A zidovudine-resistant simian immunodeficiency virus mutant with a Q151M mutation in reverse transcriptase causes AIDS in newborn macaques

Koen K A Van Rompay, Jennifer L. Greenier, Marta Marthas, Moses G. Otsyula, Ross P. Tarara, Chris J Miller, Niels C Pedersen

Research output: Contribution to journalArticle

23 Scopus citations

Abstract

The simian immunodeficiency virus (SIV)-newborn rhesus macaque model of AIDS can be used to study directly the virulence of viral mutants which are resistant to antiviral drugs. A viral mutant called SIVmac79A6.1, isolated from an SIV-infected macaque after prolonged zidovudine treatment, was found to have a double-base-pair change at codon 151 of reverse transcriptase, resulting in a glutamine to methionine substitution (Q151M). This mutation was associated with more than 100-fold increased resistance to zidovudine and low-level cross-resistance to other dideoxynucleoside analogs. To determine whether this Q151M mutation affects viral virulence, four newborn macaques were inoculated intravenously with a biological clone of this drug-resistant SIVmac79A6.1 mutant; two of these animals were also treated orally with zidovudine. All four animals showed persistent viremia, and two of the four animals developed fatal immunodeficiency at 3 and 8 months of age, respectively. The remaining two animals had CD4+ T-cell depletion and clinical symptoms of AIDS at 22 months. No phenotypic or genotypic reversion of virus to the wild type could be detected in any of the four animals. These results demonstrate that the Q151M mutation in SIV reverse transcriptase does not reduce viral virulence.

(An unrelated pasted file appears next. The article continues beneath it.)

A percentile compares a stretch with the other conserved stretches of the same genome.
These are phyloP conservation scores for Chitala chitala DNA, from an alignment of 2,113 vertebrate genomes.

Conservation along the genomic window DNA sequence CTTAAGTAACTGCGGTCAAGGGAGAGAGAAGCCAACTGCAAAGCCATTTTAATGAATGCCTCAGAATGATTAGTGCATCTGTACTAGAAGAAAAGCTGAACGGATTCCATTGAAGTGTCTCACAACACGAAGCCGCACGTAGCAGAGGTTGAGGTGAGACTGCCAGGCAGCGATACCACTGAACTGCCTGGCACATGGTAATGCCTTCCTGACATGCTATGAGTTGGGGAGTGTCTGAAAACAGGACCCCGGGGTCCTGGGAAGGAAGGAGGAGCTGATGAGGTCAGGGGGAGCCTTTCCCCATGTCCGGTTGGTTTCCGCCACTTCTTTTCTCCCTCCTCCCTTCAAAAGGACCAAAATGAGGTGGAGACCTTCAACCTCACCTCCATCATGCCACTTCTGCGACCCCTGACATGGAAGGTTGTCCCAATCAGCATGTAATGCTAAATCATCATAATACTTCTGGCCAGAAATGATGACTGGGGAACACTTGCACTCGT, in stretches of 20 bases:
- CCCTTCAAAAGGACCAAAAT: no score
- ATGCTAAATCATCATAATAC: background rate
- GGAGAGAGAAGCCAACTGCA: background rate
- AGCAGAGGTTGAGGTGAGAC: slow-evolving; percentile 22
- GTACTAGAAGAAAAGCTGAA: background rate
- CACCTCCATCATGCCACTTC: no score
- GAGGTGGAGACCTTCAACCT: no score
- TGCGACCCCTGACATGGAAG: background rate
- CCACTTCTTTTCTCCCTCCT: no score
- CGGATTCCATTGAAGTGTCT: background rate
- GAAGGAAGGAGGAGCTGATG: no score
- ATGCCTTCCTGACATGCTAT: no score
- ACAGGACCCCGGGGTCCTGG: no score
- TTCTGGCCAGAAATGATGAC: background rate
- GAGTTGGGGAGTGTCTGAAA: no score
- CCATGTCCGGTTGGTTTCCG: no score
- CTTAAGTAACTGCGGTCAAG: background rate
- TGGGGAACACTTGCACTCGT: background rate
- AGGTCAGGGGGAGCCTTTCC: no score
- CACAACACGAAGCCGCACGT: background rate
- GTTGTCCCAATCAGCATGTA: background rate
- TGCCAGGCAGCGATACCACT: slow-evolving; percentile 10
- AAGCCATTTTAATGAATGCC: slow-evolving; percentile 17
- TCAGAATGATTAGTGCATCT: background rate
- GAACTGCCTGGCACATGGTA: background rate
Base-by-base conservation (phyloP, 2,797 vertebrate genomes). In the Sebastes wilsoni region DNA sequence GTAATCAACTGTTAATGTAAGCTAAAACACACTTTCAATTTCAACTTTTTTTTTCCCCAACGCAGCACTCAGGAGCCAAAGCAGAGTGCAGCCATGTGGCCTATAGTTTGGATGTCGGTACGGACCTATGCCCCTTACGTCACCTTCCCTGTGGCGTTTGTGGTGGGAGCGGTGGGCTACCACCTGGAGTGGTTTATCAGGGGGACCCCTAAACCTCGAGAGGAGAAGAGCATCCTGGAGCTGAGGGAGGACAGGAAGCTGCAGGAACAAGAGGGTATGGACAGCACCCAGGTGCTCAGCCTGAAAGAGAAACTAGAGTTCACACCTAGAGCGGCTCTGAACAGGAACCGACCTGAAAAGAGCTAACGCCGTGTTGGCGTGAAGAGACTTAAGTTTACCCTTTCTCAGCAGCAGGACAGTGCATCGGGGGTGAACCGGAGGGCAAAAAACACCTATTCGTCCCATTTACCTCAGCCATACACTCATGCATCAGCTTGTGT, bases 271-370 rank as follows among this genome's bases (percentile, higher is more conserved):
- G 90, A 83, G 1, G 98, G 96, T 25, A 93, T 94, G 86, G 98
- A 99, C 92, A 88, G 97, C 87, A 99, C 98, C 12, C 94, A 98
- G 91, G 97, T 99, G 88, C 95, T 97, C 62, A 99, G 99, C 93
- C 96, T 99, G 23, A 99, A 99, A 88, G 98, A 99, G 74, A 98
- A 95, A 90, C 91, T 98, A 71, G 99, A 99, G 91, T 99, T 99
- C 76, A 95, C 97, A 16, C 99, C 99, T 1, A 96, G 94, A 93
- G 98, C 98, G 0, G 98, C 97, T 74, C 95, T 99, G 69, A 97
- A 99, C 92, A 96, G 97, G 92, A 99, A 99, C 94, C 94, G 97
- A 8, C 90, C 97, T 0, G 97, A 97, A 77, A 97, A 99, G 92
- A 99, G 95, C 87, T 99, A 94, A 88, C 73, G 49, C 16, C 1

Original languageEnglish (US)
Pages (from-to)278-283
Number of pages6
JournalAntimicrobial Agents and Chemotherapy
Volume41
Issue number2
StatePublished - Feb 1997

ASJC Scopus subject areas

  • Pharmacology (medical)

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